Lusting after wealth & power always leads us to sacrifice faithfulness. It’s a predictable progression. Lust leads to idolatry (spiritual failure) which leads to injustice (ethical failure). Injustice seeks justification, furthering idolatry, but in greater blindness. “Those who make [idols] will be like them” (Ps. 115:8). Idols demand sacrifice, but offer no blessing in return. In the same way, we demand ever-increasing sacrifices to our pride, which eventually comes out in political action to gain what we want from others and keep it.
Our Present Apocalypse None of this repudiates legitimate petition of powers and authorities to do what they are called to do (to preserve the good and punish evil—Rom 13, etc.), but seeking to wield the worldly power of the sword under the aegis of “the people of God” is always going to go poorly. We need to cultivate a political theology of humility that recognizes that various temptations of Christian nationalism are always knocking at our door, hoping to be let in by our pride and overconfidence.
It will result, in the long run (and sometimes in an astonishingly short one) a church that looks less and less like Jesus, the embodiment of God’s mercy and provision, and more and more like the cutthroat, corrupt systems of the world.
In America, most churches are pretty deep into this ditch. My prayer—and it is a prayer not, sadly, a hope based in any empirical evidence—is that the current crisis (of Covid-19 and its disastrous economic effects) can catch us in our tracks, and lead our churches back to being communities that demonstrate God’s love in all our social and economic arrangements. I pray it may be a moment to take stock, to repent, and to rebuild in ways that show just how distinct the church is. I pray for a spiritual revival in our country, and with it a revival of justice and mercy in our churches, and how we interact with politics. This time is an apocalypse—unveiling the depth of cultural depravity in ways that I hope will not be allowed to ignore any longer.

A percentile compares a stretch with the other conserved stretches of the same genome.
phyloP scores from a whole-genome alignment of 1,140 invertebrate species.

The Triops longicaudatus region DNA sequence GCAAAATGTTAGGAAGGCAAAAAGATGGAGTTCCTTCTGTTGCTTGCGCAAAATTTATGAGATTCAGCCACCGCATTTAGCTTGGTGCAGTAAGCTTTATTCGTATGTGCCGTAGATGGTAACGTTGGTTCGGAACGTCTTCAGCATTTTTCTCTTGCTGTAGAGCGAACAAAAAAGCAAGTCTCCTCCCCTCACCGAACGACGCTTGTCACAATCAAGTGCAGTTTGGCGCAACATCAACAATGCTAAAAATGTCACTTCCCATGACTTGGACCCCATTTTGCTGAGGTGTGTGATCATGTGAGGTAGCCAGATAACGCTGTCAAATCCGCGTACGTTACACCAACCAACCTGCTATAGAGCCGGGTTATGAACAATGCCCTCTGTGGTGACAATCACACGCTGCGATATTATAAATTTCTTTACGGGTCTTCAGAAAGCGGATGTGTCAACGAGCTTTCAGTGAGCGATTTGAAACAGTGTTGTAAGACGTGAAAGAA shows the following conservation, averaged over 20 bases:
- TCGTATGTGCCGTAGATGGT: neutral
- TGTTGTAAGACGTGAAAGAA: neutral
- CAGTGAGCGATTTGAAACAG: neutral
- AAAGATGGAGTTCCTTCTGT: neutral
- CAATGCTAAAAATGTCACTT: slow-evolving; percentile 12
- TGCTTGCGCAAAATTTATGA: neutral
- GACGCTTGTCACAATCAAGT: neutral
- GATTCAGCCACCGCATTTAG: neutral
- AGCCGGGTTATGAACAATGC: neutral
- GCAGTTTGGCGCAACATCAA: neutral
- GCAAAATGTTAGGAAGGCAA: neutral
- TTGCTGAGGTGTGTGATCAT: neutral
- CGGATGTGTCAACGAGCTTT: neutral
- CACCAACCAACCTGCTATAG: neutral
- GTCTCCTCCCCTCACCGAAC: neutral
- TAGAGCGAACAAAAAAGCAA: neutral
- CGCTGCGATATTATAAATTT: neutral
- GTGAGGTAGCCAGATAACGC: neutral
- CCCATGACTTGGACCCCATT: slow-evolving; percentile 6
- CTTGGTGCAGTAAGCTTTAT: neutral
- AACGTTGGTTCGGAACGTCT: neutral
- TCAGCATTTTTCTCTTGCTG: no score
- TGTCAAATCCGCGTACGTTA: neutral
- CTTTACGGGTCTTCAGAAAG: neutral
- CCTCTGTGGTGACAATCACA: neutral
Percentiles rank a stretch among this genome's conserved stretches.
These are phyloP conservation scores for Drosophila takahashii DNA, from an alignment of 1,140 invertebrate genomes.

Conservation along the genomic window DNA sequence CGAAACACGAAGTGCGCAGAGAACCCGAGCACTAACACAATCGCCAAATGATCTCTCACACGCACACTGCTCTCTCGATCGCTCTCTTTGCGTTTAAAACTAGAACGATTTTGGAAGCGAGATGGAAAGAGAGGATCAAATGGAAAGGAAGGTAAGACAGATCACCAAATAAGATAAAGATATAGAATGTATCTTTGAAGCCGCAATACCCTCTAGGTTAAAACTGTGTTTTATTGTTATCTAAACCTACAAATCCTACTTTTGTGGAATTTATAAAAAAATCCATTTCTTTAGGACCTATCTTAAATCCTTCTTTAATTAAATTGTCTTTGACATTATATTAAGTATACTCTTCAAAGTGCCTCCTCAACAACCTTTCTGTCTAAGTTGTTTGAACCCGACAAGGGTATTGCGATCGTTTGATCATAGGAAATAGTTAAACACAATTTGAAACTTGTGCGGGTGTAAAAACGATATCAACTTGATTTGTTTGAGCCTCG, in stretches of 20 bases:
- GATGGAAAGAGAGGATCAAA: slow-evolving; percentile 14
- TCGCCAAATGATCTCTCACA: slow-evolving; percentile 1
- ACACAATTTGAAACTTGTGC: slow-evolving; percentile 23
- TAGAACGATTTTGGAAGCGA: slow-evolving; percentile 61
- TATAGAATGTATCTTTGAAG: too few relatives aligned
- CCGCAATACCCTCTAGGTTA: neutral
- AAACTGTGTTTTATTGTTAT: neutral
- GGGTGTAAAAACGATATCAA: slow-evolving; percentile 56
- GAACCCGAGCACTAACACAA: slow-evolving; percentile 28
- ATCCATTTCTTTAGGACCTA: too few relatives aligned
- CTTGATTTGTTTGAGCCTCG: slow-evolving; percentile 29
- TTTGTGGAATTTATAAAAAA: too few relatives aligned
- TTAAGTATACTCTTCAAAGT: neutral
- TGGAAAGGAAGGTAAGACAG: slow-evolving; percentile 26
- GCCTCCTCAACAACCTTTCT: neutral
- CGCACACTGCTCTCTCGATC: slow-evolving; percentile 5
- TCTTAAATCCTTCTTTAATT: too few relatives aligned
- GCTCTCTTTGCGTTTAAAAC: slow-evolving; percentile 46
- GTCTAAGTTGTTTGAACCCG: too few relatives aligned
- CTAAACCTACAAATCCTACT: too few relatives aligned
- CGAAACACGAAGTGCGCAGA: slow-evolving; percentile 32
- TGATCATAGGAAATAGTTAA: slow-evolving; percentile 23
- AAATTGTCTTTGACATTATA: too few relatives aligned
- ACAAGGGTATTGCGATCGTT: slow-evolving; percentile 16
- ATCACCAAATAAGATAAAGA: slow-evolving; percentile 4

The church needs to re-assert its distinctiveness from the world, boldly proclaiming an alternative witness against the status quo. This, I think, is precisely what Jesus speaks of in his statements about salt and light (Matt. 5:13-16). We are to season the world, to preserve God’s image & likeness in how we live among one another. We are to illuminate the world, to reveal injustice & light the path to restoration.
The salt without savor is a church in which the character of God has been pushed aside in favor of the characteristics of the world. The light under a bushel is a church that is not doing justly and loving mercy and so has nothing to offer to those seeking hope in the midst of oppression. If we think we’re upholding Christian values but see no conflict with worldly political power, we may already be worshipping the false god of Christian nationalism. That’s what Franz Jägerstätter was trying to teach us.